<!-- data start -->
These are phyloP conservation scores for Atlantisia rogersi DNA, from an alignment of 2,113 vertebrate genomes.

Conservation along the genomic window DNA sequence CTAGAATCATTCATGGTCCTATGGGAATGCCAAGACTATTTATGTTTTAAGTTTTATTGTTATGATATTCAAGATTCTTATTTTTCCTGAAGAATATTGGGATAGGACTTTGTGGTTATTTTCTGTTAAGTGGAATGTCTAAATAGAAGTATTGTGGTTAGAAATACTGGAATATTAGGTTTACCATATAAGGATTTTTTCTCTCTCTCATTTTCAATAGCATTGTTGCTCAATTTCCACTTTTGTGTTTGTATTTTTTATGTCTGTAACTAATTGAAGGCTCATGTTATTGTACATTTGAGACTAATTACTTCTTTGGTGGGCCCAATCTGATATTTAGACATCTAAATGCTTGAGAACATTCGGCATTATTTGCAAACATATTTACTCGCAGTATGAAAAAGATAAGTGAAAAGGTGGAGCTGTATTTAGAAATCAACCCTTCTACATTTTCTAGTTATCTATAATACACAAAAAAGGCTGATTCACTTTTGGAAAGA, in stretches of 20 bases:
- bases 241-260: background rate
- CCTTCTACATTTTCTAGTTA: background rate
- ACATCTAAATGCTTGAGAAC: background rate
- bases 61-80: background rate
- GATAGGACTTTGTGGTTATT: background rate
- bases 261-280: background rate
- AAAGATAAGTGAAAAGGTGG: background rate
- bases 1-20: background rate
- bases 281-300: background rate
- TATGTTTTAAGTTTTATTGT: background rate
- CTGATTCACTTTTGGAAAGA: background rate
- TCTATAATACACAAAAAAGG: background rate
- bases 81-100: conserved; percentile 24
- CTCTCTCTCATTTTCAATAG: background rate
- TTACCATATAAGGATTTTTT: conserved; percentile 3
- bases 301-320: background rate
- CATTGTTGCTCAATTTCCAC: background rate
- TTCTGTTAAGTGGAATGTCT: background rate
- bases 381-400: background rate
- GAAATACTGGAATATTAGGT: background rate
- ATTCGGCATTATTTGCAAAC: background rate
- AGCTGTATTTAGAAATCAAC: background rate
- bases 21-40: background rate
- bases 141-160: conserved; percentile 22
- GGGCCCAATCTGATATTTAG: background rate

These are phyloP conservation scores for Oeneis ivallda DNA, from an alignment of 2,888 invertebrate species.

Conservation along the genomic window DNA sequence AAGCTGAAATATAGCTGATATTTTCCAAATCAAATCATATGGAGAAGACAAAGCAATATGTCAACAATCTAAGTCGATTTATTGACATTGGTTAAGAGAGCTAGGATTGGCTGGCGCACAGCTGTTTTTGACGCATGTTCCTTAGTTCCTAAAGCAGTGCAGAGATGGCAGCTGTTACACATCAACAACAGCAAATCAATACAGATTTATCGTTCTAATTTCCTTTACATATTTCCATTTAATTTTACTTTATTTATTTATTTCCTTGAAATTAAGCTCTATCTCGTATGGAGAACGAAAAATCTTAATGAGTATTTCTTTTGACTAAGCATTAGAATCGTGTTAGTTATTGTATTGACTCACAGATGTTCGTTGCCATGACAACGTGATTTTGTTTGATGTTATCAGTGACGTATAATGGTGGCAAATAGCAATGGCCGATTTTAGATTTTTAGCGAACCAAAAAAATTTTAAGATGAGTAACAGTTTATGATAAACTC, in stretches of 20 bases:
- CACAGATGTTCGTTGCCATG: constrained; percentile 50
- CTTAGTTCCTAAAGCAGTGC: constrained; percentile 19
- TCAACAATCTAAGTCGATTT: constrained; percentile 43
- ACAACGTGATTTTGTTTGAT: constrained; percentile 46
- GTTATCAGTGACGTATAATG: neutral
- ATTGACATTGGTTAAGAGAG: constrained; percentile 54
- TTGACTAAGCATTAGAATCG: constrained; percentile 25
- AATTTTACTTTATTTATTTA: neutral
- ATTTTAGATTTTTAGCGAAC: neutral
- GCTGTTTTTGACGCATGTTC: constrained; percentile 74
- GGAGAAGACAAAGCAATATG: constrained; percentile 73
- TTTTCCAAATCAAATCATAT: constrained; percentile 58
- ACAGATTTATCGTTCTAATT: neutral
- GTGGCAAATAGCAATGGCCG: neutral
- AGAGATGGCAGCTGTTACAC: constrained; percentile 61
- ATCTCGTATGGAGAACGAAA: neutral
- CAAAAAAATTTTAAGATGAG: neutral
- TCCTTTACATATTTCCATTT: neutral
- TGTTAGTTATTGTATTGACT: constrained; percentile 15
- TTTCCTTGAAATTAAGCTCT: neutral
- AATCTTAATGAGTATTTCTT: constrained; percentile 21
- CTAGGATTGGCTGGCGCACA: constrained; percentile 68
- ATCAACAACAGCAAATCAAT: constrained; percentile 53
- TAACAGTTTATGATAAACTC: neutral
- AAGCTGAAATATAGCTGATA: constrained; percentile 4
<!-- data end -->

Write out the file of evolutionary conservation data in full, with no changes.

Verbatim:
These are phyloP conservation scores for Atlantisia rogersi DNA, from an alignment of 2,113 vertebrate genomes.

Conservation along the genomic window DNA sequence CTAGAATCATTCATGGTCCTATGGGAATGCCAAGACTATTTATGTTTTAAGTTTTATTGTTATGATATTCAAGATTCTTATTTTTCCTGAAGAATATTGGGATAGGACTTTGTGGTTATTTTCTGTTAAGTGGAATGTCTAAATAGAAGTATTGTGGTTAGAAATACTGGAATATTAGGTTTACCATATAAGGATTTTTTCTCTCTCTCATTTTCAATAGCATTGTTGCTCAATTTCCACTTTTGTGTTTGTATTTTTTATGTCTGTAACTAATTGAAGGCTCATGTTATTGTACATTTGAGACTAATTACTTCTTTGGTGGGCCCAATCTGATATTTAGACATCTAAATGCTTGAGAACATTCGGCATTATTTGCAAACATATTTACTCGCAGTATGAAAAAGATAAGTGAAAAGGTGGAGCTGTATTTAGAAATCAACCCTTCTACATTTTCTAGTTATCTATAATACACAAAAAAGGCTGATTCACTTTTGGAAAGA, in stretches of 20 bases:
- bases 241-260: background rate
- CCTTCTACATTTTCTAGTTA: background rate
- ACATCTAAATGCTTGAGAAC: background rate
- bases 61-80: background rate
- GATAGGACTTTGTGGTTATT: background rate
- bases 261-280: background rate
- AAAGATAAGTGAAAAGGTGG: background rate
- bases 1-20: background rate
- bases 281-300: background rate
- TATGTTTTAAGTTTTATTGT: background rate
- CTGATTCACTTTTGGAAAGA: background rate
- TCTATAATACACAAAAAAGG: background rate
- bases 81-100: conserved; percentile 24
- CTCTCTCTCATTTTCAATAG: background rate
- TTACCATATAAGGATTTTTT: conserved; percentile 3
- bases 301-320: background rate
- CATTGTTGCTCAATTTCCAC: background rate
- TTCTGTTAAGTGGAATGTCT: background rate
- bases 381-400: background rate
- GAAATACTGGAATATTAGGT: background rate
- ATTCGGCATTATTTGCAAAC: background rate
- AGCTGTATTTAGAAATCAAC: background rate
- bases 21-40: background rate
- bases 141-160: conserved; percentile 22
- GGGCCCAATCTGATATTTAG: background rate

These are phyloP conservation scores for Oeneis ivallda DNA, from an alignment of 2,888 invertebrate species.

Conservation along the genomic window DNA sequence AAGCTGAAATATAGCTGATATTTTCCAAATCAAATCATATGGAGAAGACAAAGCAATATGTCAACAATCTAAGTCGATTTATTGACATTGGTTAAGAGAGCTAGGATTGGCTGGCGCACAGCTGTTTTTGACGCATGTTCCTTAGTTCCTAAAGCAGTGCAGAGATGGCAGCTGTTACACATCAACAACAGCAAATCAATACAGATTTATCGTTCTAATTTCCTTTACATATTTCCATTTAATTTTACTTTATTTATTTATTTCCTTGAAATTAAGCTCTATCTCGTATGGAGAACGAAAAATCTTAATGAGTATTTCTTTTGACTAAGCATTAGAATCGTGTTAGTTATTGTATTGACTCACAGATGTTCGTTGCCATGACAACGTGATTTTGTTTGATGTTATCAGTGACGTATAATGGTGGCAAATAGCAATGGCCGATTTTAGATTTTTAGCGAACCAAAAAAATTTTAAGATGAGTAACAGTTTATGATAAACTC, in stretches of 20 bases:
- CACAGATGTTCGTTGCCATG: constrained; percentile 50
- CTTAGTTCCTAAAGCAGTGC: constrained; percentile 19
- TCAACAATCTAAGTCGATTT: constrained; percentile 43
- ACAACGTGATTTTGTTTGAT: constrained; percentile 46
- GTTATCAGTGACGTATAATG: neutral
- ATTGACATTGGTTAAGAGAG: constrained; percentile 54
- TTGACTAAGCATTAGAATCG: constrained; percentile 25
- AATTTTACTTTATTTATTTA: neutral
- ATTTTAGATTTTTAGCGAAC: neutral
- GCTGTTTTTGACGCATGTTC: constrained; percentile 74
- GGAGAAGACAAAGCAATATG: constrained; percentile 73
- TTTTCCAAATCAAATCATAT: constrained; percentile 58
- ACAGATTTATCGTTCTAATT: neutral
- GTGGCAAATAGCAATGGCCG: neutral
- AGAGATGGCAGCTGTTACAC: constrained; percentile 61
- ATCTCGTATGGAGAACGAAA: neutral
- CAAAAAAATTTTAAGATGAG: neutral
- TCCTTTACATATTTCCATTT: neutral
- TGTTAGTTATTGTATTGACT: constrained; percentile 15
- TTTCCTTGAAATTAAGCTCT: neutral
- AATCTTAATGAGTATTTCTT: constrained; percentile 21
- CTAGGATTGGCTGGCGCACA: constrained; percentile 68
- ATCAACAACAGCAAATCAAT: constrained; percentile 53
- TAACAGTTTATGATAAACTC: neutral
- AAGCTGAAATATAGCTGATA: constrained; percentile 4